Fred Russell is the pen name of an American-born writer living in Israel. His novels Rafi's World and The Links in the Chain both appeared in 2014.
Every New Year and on certain other occasions, my Israeli cable provider opens up all its channels free of charge. The idea is to generate goodwill by appearing to be generous but also, of course, to tempt viewers to shell out a few more bucks every month on new cable packages. I don't know what results they get, but at least for their film channels I think this generosity has the opposite effect, because instead of running quality films they show the usual crap. It may be that they themselves can't tell the difference between good and bad films, or believe their viewers can't, or that this is what Hollywood is turning out these days. Nonetheless, by the law of averages, among the thousands of films they show, there are bound to be a few worth watching, and when all the movie channels are open -- seven of them simultaneously -- you may even get a few being shown at roughly the same time. That's how it happened that I was faced with the dilemma of watching Kramer vs. Kramer, Cold Mountain, Blazing Saddles -- all of which I had seen -- or Taken with Liam Neeson, which I hadn't.
I chose Taken, but was able to catch a few minutes of the others before it came on. Cold Mountain and Blazing Saddles didn't really appeal to me this time around. In the case of Cold Mountain, I suppose it was because the idea of the film (and of the novel, which I had also read) -- the Odysseus story -- was etched so clearly in my mind that the film itself became anticlimactic. As for Blazing Saddles, I guess I wasn't in the mood for its craziness. Kramer vs. Kramer, on the other hand, was riveting, though I also had a very clear sense of it. This was of course because of the acting. Meryl Streep is always superb and Dustin Hoffman is always Dustin Hoffman, somewhat hyperactive, which can be annoying at times but which worked pretty well here. I watched a little of it and then switched over to the start of Taken.
Neeson is ex-CIA, a master of marshal arts and of getting things done. Reluctantly he allows his seventeen-year-old daughter to fly to Paris for a vacation, where she is promptly kidnapped by an Albanian human trafficking ring. Neeson is on the next plane to Paris, picks out the point man for the Albanians at the airport, who gets himself killed fleeing Neeson in a wild car chase. Neeson now gets onto the gang with a little help from French Intelligence, shows up where they are keeping some of the kidnapped girls on drugs and wreaks some more havoc, killing them all and rescuing a girl who gives him another lead. Next he shows up at an auction where the girls are being displayed holographically to a black marketer, does some more killing and finds out that his daughter is on a yacht, having been consigned to a fat sheikh. More mayhem, more killing, and Liam gets the girl.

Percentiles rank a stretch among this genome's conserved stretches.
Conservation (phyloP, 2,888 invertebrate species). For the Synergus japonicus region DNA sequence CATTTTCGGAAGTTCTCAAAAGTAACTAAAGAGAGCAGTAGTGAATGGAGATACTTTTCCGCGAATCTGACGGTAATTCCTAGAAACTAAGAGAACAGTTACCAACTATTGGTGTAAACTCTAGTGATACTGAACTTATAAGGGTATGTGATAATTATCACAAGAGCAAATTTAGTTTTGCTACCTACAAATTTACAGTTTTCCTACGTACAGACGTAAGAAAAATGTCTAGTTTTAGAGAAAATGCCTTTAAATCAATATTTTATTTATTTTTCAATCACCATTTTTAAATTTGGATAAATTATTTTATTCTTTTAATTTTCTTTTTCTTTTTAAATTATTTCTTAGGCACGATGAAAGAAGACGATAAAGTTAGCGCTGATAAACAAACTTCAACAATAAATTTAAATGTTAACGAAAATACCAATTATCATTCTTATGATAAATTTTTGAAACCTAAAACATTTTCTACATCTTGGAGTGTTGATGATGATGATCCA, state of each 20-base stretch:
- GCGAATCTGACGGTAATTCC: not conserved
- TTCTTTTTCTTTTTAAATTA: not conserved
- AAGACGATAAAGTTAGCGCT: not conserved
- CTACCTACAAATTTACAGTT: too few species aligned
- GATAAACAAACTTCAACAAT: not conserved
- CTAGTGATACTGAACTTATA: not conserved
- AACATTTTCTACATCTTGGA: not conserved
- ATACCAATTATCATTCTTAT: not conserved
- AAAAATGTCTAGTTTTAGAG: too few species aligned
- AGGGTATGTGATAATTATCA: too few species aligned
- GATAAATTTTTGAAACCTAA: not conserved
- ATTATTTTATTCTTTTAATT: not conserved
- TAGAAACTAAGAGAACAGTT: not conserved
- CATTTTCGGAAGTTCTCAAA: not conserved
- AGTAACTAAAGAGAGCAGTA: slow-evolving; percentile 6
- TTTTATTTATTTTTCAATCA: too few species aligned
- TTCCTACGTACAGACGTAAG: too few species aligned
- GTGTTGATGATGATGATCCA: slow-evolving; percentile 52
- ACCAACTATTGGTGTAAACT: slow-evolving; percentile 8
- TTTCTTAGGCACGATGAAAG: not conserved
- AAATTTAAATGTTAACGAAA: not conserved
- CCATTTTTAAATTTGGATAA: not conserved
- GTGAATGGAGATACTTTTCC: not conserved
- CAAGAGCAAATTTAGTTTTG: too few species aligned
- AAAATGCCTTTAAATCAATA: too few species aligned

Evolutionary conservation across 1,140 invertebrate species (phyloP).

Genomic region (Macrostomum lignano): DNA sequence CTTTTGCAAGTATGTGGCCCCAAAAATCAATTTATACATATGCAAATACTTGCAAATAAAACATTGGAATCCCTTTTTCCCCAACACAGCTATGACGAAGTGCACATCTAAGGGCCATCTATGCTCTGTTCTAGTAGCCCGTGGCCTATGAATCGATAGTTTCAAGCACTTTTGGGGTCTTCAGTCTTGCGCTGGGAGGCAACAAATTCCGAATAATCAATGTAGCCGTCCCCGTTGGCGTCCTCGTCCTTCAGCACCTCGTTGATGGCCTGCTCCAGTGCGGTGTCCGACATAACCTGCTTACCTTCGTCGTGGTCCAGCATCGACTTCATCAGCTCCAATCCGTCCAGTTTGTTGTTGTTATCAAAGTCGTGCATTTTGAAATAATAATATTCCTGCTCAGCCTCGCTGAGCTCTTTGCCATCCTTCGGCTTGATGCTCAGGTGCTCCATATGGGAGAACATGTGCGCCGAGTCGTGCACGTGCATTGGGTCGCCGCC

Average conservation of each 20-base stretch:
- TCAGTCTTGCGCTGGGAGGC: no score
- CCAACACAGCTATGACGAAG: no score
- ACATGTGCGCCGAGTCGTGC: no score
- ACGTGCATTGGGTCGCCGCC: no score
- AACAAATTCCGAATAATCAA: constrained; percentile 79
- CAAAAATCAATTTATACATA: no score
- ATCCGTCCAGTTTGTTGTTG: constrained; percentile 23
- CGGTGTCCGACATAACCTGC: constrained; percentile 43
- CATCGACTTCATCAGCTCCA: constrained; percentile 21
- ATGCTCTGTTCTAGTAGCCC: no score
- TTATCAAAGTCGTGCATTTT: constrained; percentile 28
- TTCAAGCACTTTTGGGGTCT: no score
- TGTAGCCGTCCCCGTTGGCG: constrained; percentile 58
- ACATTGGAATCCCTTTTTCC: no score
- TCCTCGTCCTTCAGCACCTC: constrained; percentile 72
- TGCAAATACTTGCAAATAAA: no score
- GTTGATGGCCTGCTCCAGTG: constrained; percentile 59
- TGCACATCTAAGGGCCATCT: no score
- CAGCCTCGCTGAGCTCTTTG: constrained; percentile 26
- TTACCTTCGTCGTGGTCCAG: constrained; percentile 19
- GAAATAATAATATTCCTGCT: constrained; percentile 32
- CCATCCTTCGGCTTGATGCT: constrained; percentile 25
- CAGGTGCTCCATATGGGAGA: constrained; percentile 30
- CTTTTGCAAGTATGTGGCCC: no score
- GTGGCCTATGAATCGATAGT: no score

I did not count how many people Neeson killed. Some he shoots, others he overcomes in classic karate style, one he electrocutes, and he even shoots the wife of a corrupt intelligence officer in the arm to get some information from him. This is heady stuff. Neeson is not Jean-Claude Van Damme or Steven Seagal or even Sylvester Stallone. He is a first-rate actor, that is, he is thoroughly convincing in an improbable story, carrying it off through the sheer force of his cinematic personality. The film grossed 230 million dollars and a sequel made 375 million. It is not surprising. Neeson is the indomitable hero we all want to be. He is resourceful, determined, forceful, invincible.
Paradoxically, in order to enjoy such films we must depersonalize them, that is, repress the vicarious element and refuse to recognize that they play directly to our feelings of resentment and inadequacy. We would all like to be forceful and invincible ourselves, but just as importantly we would all like to get back at people who occupy a higher station in life than ourselves and remind us of our insignificance by the very fact of their existence -- the rich, the powerful, and even the criminals who prey on our weakness and make us cringe. Neeson does it for us.
It is not just America or the West in general that requires heroes. Everyone does, and therefore you have flourishing movie industries in India and Egypt too, and eager audiences everywhere. Ultimately these movies tell us more about ourselves than a thousand sociological studies and all the Dr. Phils in the world. What they are telling us is something we do not really wish to hear, and hence the repression, leading us to affix some innocuous tag like "escapism" to these films so that we can watch them without having to think too much about ourselves. Even the movie makers don't understand fully what depths they are plumbing. Intuitively, they have gotten on to the great mother lode of human fantasy and are content to mine it for all it's worth.